April 29, 2014

Your Advocacy Connection – We Do Exist

By Kathy Nitz
GolderCare Solutions

Recently, my co-worker, Kathy Nitz and I facilitated a workshop about who is going to pay the nursing home and how to avoid costly mistakes before it’s too late. Kathy and I have presented many educational forums over the years, but this one was a bit different. First, we presented on subject
matter that we are extremely passionate about. Second, the folks who participated in this workshop were not only looking for information to help their parents, but also for information to help them make decisions for themselves should they need long term care in the future. From their response, it is clear that our community is thirsty for accurate information to make well informed decisions for themselves, as well as for their aging parents. Being the youngest of six children and watching my own mother’s health deteriorate, eventually ending up in a nursing facility, I find myself not only the facilitator but also a participant in this process. It gives me a new perspective. It also motivates me to share what people need to know in preparation for a potential cathartic medical event that could land them, or their loved one in long term care.

Aging is complex. We may have care needs that can impact whether we remain in our home versus going to a
higher level of care, such as a nursing facility or assisted living. Finding the right combination of care at home or elsewhere is not an easy process, yet any planning that we do starts with care. Quality of life is at the nexus of how we navigate our options. What folks don’t realize is that our quest to secure the right combination of services and/or transitioning to a new environment where care can be provided can be just as stressful for the family as it is for the one who is making the life change.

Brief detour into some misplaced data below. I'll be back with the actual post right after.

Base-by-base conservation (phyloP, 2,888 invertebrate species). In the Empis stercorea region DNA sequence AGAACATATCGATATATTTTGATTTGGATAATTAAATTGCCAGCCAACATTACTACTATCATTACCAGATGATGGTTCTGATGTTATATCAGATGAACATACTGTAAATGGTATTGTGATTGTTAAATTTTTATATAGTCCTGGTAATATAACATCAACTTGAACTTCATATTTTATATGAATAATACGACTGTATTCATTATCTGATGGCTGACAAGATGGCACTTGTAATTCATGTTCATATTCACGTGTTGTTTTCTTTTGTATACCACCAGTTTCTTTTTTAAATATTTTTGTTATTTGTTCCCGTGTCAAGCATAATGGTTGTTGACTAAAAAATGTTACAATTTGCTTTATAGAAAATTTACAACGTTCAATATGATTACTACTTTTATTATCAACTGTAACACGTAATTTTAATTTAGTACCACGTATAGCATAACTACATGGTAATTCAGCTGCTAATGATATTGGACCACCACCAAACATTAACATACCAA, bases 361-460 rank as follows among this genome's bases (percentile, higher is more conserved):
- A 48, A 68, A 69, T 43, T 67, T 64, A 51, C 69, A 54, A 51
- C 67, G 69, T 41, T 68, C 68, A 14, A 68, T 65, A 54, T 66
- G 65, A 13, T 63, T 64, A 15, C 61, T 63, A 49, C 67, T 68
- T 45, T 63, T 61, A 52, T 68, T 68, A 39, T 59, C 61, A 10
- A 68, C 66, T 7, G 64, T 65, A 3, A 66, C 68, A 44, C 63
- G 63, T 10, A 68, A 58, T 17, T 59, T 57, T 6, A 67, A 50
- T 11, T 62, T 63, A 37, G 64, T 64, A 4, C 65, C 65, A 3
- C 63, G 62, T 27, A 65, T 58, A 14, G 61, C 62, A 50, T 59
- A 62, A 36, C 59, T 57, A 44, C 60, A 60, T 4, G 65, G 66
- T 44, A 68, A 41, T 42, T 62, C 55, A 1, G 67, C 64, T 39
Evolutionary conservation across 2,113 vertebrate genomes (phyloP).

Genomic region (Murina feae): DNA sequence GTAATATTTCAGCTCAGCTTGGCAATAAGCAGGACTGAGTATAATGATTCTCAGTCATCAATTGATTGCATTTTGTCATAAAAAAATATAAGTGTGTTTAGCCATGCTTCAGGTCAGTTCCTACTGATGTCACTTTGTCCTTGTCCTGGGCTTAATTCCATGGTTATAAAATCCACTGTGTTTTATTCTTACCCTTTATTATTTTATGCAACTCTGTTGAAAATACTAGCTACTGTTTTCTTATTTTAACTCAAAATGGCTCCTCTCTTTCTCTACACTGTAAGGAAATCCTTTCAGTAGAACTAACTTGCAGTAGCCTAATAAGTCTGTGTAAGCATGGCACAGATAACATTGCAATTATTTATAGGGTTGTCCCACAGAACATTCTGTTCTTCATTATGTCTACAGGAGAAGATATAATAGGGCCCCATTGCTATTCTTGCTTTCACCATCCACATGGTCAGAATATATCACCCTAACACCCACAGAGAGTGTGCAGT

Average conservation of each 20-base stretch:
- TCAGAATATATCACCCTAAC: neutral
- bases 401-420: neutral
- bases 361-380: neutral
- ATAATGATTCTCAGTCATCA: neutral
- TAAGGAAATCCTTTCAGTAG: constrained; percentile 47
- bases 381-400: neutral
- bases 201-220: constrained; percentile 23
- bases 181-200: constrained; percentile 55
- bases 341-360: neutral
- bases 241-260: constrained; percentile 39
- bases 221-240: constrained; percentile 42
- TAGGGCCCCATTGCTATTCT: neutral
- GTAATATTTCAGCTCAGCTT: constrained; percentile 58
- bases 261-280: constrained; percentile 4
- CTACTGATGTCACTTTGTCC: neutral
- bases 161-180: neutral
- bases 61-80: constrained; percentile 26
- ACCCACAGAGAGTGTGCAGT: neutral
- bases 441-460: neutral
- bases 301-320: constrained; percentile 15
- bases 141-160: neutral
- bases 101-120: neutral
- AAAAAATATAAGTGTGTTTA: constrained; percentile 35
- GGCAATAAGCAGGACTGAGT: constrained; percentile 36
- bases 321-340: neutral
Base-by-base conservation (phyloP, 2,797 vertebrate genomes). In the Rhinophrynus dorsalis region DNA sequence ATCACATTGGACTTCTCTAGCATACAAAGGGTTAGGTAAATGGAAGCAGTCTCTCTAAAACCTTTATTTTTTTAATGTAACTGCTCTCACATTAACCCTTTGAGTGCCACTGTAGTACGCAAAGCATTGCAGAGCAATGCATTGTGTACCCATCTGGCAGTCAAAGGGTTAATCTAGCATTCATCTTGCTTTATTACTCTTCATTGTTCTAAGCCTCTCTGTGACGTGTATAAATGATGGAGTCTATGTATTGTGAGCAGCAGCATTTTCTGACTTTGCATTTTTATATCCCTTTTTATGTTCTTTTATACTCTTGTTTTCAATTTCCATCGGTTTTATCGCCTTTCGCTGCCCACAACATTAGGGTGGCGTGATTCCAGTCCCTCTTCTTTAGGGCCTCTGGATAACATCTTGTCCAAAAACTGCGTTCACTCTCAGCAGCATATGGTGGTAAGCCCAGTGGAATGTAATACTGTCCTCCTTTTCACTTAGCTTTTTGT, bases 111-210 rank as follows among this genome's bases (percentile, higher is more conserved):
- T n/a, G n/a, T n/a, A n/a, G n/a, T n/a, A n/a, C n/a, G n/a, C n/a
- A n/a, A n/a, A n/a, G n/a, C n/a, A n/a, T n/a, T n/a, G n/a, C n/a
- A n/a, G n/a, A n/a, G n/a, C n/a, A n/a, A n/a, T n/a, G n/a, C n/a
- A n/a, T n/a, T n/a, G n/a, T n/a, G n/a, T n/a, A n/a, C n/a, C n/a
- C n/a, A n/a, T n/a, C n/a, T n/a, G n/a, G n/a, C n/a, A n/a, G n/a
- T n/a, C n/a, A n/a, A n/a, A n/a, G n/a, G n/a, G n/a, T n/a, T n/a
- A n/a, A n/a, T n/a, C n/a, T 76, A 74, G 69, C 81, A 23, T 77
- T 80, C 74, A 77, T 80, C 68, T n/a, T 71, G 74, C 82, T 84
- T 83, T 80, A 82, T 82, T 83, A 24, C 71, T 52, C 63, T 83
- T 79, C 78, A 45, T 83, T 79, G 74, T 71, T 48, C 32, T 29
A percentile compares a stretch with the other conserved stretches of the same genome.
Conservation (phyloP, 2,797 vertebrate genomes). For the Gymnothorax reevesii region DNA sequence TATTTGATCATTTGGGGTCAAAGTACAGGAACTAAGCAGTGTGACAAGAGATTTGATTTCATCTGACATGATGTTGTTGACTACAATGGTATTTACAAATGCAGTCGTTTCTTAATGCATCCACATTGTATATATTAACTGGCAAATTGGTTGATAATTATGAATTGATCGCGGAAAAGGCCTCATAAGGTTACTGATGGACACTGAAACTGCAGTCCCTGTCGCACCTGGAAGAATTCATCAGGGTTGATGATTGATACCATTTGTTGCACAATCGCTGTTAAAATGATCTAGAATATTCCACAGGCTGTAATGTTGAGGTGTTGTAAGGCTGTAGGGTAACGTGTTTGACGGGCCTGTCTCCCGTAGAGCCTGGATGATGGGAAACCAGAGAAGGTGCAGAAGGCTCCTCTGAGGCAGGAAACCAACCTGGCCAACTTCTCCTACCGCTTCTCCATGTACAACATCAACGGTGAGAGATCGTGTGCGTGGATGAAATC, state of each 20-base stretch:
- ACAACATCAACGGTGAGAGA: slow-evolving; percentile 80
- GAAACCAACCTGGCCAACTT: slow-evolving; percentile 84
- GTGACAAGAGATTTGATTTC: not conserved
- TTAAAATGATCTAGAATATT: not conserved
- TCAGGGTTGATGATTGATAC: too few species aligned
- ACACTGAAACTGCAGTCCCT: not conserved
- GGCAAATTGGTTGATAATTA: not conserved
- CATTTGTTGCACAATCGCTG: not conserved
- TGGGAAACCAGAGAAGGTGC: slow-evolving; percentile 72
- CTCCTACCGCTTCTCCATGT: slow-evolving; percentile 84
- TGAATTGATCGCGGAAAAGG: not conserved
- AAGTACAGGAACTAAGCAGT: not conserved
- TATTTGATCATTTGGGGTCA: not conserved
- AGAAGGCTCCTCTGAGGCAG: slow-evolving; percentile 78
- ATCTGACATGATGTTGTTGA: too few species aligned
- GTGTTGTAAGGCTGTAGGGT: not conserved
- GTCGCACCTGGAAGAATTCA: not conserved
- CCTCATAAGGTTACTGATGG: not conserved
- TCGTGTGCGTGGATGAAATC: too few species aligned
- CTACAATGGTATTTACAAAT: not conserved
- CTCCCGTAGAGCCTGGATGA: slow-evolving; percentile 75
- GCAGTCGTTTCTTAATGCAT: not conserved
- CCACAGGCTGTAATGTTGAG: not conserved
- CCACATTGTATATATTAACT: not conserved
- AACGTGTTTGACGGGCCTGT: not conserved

One of the biggest frustrations for folks who find themselves in this situation is getting conflicting, often wrong, information from various sources regarding what you “can do” and “can’t do” and still be eligible to access public assistance {Medicaid} to help pay for care in a nursing home. Often this information is provided by folks you trust, professionals who truly know “their stuff.” They very likely do know the rules about their particular area of expertise. What they may not understand is how their particular field interacts with Medicaid. We refer to this as “silos of information.”

One common example of this is the IRS rules related to gifting. Your tax professional may tell you that you are allowed to gift a maximum amount each year without penalty. This would be true for tax purposes, but not for purposes of Medicaid and long term care. Taxes and Medicaid are completely different rule systems put in place for entirely different reasons.

Another example, we also often hear folks say, “The bank just told me to put my name on my mom’s account,” to assist with their mom’s banking needs. This may solve one problem, only to create another issue dealing with Medicaid if they need long term care in future.

There are multiple benefits available through the Veteran’s Administration. One of those benefits is a pension benefit called Aid & Attendance [VA A&A]. Rules and eligibility requirements for this pension are very different from the rules/eligibility for Medicaid. What one may do to gain eligibility for VA A&A is very different than gaining eligibility for Medicaid.

Although I could go on and on with examples, I will close with a couple final points. Following our workshop, we have had multiple attendees come to our office to meet with us. Many of these folks have been following well intended erroneous advice for years paying in long term care. It has been their stories that prompted me to write this article on this particular subject. In the absence of comprehensive professional direction, they have been left to figure out all the different rule systems on their own. The most common response we hear is “I wish that I would have talked to you sooner…we didn’t know you existed”. Be sure to get the facts from a source who understands all the different “silos of information” before you make application for any assistance. I strongly recommend folks entering long term care get the facts about assistance long before financial assistance is actually needed.

Filed Under: Family, Finance, Retirement